Renal effects of nonselective NSAIDs and coxibs
Matthew R. Weir, MD
Division of Nephrology, University of Maryland School of Medicine, Baltimore
Correspondence: Matthew R. Weir, MD, Professor of Medicine and Director, Division of Nephrology, University of Maryland School of Medicine, 22 South Greene St., Baltimore, MD
21201; e-mail: firstname.lastname@example.org
The author has indicated that he has received grant or research support from Pharmacia, has been a consultant for Merck and Pharmacia, and is on the speaker’s bureau of Merck.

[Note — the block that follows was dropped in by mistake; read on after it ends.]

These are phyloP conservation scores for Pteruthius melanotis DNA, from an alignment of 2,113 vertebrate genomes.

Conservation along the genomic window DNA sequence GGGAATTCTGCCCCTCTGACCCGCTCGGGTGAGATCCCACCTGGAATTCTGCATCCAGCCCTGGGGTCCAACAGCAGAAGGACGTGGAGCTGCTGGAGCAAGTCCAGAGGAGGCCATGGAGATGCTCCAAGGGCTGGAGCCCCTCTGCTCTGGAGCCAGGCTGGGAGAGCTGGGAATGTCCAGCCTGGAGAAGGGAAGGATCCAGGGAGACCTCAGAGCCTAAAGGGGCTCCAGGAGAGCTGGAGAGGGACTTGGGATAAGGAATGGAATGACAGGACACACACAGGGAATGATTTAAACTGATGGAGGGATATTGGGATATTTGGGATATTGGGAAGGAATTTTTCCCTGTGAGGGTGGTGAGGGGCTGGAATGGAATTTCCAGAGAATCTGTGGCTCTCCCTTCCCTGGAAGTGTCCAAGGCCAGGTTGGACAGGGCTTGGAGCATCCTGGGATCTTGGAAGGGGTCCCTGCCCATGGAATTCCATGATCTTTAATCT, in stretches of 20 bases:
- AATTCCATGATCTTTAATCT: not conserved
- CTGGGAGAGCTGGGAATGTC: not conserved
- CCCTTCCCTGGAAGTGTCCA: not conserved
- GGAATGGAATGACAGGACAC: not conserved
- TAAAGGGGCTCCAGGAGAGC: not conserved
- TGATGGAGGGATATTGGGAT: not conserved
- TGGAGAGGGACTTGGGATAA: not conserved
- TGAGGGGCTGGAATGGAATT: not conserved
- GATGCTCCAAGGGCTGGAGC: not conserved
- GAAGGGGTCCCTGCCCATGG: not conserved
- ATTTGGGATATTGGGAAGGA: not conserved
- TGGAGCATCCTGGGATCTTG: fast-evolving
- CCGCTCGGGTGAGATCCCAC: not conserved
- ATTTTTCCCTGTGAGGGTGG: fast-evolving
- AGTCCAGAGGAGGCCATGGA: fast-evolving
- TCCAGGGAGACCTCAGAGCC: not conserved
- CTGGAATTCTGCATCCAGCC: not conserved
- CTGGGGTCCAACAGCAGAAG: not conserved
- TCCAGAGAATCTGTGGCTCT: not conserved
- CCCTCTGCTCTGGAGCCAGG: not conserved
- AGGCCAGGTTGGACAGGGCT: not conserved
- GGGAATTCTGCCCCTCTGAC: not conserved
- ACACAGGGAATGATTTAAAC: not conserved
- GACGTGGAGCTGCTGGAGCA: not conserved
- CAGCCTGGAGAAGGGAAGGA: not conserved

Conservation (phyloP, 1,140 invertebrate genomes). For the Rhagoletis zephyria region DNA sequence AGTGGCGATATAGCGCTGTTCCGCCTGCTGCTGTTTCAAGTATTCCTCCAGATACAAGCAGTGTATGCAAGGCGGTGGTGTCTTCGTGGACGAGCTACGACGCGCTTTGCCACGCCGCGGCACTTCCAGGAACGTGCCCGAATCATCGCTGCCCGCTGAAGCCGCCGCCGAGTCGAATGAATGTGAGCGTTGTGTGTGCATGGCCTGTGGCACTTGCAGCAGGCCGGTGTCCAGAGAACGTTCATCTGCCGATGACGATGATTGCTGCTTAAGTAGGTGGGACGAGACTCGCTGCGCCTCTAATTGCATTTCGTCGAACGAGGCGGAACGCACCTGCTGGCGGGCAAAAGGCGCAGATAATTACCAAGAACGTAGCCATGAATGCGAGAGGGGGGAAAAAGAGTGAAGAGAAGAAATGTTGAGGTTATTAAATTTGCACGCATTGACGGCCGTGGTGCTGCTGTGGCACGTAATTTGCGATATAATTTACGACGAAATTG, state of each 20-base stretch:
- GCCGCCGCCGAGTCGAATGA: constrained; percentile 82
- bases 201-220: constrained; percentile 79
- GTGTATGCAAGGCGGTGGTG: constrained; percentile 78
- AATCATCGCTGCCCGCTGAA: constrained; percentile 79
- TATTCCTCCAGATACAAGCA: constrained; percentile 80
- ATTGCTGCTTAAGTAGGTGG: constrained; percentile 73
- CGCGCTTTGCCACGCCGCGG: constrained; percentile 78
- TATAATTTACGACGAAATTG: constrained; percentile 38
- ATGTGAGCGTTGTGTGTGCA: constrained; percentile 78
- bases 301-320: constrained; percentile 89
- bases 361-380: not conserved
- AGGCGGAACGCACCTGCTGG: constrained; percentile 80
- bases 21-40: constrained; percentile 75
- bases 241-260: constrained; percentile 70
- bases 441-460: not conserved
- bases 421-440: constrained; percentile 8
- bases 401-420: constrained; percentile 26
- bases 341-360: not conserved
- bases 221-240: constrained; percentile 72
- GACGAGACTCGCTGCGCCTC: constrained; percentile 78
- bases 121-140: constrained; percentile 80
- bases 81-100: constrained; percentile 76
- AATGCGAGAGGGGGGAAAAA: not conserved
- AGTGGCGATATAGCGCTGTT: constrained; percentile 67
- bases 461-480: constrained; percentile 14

Despite the ubiquitous use of both over-the-counter and prescription nonsteroidal anti-inflammatory drugs (NSAIDs), clinical syndromes—NSAID-related hypertension, salt and water retention, edema, and hyperkalemia—are highly infrequent. Nevertheless, they remain a concern, and patient populations at risk for renal adverse effects from NSAIDs can be prospectively identified. Patients at risk include those with age-related declines in glomerular filtration rate; those with hypovolemia, particularly patients taking loop diuretics; and those with congestive heart failure, cirrhosis, or nephrosis. The following patient populations are at higher risk for increases in blood pressure with concomitant use of an NSAID and an antihypertensive: those with congestive heart failure, liver disease, or kidney disease, and those taking angiotensin-converting enzyme inhibitors or diuretics. Nonselective NSAIDs and COX (cyclooxygenase)-2-selective inhibitors (coxibs) appear to have similar effects on renal function if dosed equivalently, and standard precautions to avoid renal toxicity with use of nonselective NSAIDs apply to coxibs.